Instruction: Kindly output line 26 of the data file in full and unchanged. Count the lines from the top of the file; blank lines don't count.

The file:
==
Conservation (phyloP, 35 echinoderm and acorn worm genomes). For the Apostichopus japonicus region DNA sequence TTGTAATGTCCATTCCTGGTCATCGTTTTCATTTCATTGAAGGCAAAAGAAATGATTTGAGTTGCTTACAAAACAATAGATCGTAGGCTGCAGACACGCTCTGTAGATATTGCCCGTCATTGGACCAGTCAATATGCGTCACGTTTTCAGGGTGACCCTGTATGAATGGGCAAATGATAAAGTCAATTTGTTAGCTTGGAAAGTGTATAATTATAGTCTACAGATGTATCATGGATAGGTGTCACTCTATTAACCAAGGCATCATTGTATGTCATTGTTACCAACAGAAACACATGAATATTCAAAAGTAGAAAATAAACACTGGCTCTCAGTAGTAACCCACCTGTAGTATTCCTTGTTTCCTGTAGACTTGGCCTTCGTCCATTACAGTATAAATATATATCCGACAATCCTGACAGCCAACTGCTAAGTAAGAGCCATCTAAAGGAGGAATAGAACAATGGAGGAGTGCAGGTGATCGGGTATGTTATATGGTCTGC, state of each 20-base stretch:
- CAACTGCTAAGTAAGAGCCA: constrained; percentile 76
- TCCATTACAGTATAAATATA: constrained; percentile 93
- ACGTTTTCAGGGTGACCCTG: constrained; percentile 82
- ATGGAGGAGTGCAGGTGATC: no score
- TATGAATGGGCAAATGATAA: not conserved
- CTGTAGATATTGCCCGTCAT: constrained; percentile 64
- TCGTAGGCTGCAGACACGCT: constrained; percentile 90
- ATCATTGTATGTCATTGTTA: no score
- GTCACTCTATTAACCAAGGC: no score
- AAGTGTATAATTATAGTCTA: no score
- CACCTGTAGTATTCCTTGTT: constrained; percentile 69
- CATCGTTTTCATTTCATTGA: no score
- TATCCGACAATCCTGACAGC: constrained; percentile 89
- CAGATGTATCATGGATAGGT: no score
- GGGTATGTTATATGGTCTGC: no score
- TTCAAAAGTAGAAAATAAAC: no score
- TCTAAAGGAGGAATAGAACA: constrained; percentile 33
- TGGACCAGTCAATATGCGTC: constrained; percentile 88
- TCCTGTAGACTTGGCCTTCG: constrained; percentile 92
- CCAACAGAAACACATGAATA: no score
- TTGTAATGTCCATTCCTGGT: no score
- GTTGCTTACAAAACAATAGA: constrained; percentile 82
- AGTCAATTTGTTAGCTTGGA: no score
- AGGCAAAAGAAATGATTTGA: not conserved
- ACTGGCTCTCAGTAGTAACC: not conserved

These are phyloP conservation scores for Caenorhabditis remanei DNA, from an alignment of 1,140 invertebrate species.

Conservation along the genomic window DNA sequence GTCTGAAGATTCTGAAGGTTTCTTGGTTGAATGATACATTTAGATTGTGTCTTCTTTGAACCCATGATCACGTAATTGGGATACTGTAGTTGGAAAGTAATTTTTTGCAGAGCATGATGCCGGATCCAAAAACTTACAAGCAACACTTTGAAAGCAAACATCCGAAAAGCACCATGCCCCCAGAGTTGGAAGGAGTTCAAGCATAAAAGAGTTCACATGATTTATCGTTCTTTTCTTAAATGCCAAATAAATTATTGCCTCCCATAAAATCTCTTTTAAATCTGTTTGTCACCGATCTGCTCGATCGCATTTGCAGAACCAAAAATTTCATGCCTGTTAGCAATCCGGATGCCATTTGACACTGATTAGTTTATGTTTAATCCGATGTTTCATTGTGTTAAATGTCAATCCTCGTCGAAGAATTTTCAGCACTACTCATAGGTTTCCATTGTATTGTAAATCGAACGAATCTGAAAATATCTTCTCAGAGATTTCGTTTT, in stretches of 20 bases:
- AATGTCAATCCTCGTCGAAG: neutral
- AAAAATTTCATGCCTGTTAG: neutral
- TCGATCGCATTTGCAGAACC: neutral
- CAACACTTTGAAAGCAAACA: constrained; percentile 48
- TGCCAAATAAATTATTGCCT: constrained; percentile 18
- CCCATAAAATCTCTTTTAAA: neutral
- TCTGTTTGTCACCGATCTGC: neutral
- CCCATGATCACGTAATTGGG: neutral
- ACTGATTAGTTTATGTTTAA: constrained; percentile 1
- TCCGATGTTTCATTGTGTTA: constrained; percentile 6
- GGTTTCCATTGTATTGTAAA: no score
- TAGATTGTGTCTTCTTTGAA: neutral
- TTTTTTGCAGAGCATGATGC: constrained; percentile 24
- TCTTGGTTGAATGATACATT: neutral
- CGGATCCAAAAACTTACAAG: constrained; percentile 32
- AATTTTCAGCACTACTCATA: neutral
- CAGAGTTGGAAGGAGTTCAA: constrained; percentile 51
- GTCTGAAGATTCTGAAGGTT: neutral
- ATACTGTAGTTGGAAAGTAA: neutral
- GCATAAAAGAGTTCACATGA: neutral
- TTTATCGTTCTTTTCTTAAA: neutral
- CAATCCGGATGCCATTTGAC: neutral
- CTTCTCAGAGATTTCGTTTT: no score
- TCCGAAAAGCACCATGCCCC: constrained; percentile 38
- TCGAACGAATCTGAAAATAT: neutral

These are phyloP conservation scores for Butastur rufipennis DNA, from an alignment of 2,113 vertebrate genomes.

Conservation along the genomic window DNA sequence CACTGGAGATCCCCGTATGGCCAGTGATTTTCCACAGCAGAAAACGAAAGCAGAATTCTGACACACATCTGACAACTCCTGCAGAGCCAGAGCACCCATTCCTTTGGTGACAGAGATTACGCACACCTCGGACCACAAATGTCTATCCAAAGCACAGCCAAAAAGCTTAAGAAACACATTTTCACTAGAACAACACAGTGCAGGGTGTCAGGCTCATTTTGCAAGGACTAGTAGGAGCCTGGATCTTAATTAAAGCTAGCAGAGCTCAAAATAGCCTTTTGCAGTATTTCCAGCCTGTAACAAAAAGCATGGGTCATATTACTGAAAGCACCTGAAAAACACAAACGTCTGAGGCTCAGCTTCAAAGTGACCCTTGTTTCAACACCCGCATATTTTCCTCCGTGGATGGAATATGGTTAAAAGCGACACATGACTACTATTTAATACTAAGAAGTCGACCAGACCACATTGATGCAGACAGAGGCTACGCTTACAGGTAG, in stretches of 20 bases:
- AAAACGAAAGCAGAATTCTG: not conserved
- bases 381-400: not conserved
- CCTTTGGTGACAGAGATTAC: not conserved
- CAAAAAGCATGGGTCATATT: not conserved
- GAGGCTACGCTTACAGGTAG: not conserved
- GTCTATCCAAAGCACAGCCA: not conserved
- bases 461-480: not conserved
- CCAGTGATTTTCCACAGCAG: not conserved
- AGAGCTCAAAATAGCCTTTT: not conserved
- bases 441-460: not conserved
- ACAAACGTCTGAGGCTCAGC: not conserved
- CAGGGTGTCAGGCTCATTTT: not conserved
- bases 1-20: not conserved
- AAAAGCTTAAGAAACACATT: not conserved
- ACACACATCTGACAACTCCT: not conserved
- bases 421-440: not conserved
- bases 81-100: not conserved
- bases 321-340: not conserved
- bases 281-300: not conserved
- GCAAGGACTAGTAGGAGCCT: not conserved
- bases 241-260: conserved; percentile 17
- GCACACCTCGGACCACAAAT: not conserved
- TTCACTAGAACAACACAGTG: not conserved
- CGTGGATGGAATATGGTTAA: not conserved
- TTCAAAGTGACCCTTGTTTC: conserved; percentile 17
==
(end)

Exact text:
- ACTGGCTCTCAGTAGTAACC: not conserved